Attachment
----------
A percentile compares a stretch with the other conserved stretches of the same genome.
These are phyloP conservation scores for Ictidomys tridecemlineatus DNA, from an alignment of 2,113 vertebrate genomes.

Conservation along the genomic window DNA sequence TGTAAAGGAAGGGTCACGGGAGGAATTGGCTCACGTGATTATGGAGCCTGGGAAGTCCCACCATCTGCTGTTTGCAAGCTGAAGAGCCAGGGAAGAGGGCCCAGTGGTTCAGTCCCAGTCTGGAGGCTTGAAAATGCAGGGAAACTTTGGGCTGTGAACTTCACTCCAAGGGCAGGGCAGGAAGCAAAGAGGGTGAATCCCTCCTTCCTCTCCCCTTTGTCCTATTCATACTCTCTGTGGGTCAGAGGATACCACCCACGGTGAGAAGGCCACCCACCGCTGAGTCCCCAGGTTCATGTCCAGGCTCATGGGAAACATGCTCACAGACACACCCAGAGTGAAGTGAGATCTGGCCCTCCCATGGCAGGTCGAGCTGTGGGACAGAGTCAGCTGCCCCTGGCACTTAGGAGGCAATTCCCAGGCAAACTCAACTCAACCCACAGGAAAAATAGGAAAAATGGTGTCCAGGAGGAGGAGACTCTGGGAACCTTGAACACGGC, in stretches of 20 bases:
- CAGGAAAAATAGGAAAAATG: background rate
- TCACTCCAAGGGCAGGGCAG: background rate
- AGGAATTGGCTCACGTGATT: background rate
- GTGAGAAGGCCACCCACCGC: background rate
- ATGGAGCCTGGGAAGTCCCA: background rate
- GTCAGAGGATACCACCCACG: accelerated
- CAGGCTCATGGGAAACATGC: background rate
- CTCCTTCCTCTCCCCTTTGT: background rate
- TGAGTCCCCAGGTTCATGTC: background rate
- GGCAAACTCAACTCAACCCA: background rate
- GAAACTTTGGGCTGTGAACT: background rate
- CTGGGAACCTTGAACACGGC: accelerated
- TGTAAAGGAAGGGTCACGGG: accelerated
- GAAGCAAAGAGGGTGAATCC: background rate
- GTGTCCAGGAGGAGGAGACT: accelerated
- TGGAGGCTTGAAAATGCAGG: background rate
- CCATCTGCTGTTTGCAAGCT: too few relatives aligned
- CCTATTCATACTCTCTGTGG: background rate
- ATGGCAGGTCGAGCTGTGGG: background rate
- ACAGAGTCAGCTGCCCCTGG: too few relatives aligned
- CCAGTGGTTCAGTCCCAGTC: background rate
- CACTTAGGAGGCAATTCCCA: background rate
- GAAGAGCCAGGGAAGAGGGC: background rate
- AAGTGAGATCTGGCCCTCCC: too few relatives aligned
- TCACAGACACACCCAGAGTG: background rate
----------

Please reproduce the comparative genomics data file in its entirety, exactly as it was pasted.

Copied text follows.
A percentile compares a stretch with the other conserved stretches of the same genome.
These are phyloP conservation scores for Ictidomys tridecemlineatus DNA, from an alignment of 2,113 vertebrate genomes.

Conservation along the genomic window DNA sequence TGTAAAGGAAGGGTCACGGGAGGAATTGGCTCACGTGATTATGGAGCCTGGGAAGTCCCACCATCTGCTGTTTGCAAGCTGAAGAGCCAGGGAAGAGGGCCCAGTGGTTCAGTCCCAGTCTGGAGGCTTGAAAATGCAGGGAAACTTTGGGCTGTGAACTTCACTCCAAGGGCAGGGCAGGAAGCAAAGAGGGTGAATCCCTCCTTCCTCTCCCCTTTGTCCTATTCATACTCTCTGTGGGTCAGAGGATACCACCCACGGTGAGAAGGCCACCCACCGCTGAGTCCCCAGGTTCATGTCCAGGCTCATGGGAAACATGCTCACAGACACACCCAGAGTGAAGTGAGATCTGGCCCTCCCATGGCAGGTCGAGCTGTGGGACAGAGTCAGCTGCCCCTGGCACTTAGGAGGCAATTCCCAGGCAAACTCAACTCAACCCACAGGAAAAATAGGAAAAATGGTGTCCAGGAGGAGGAGACTCTGGGAACCTTGAACACGGC, in stretches of 20 bases:
- CAGGAAAAATAGGAAAAATG: background rate
- TCACTCCAAGGGCAGGGCAG: background rate
- AGGAATTGGCTCACGTGATT: background rate
- GTGAGAAGGCCACCCACCGC: background rate
- ATGGAGCCTGGGAAGTCCCA: background rate
- GTCAGAGGATACCACCCACG: accelerated
- CAGGCTCATGGGAAACATGC: background rate
- CTCCTTCCTCTCCCCTTTGT: background rate
- TGAGTCCCCAGGTTCATGTC: background rate
- GGCAAACTCAACTCAACCCA: background rate
- GAAACTTTGGGCTGTGAACT: background rate
- CTGGGAACCTTGAACACGGC: accelerated
- TGTAAAGGAAGGGTCACGGG: accelerated
- GAAGCAAAGAGGGTGAATCC: background rate
- GTGTCCAGGAGGAGGAGACT: accelerated
- TGGAGGCTTGAAAATGCAGG: background rate
- CCATCTGCTGTTTGCAAGCT: too few relatives aligned
- CCTATTCATACTCTCTGTGG: background rate
- ATGGCAGGTCGAGCTGTGGG: background rate
- ACAGAGTCAGCTGCCCCTGG: too few relatives aligned
- CCAGTGGTTCAGTCCCAGTC: background rate
- CACTTAGGAGGCAATTCCCA: background rate
- GAAGAGCCAGGGAAGAGGGC: background rate
- AAGTGAGATCTGGCCCTCCC: too few relatives aligned
- TCACAGACACACCCAGAGTG: background rate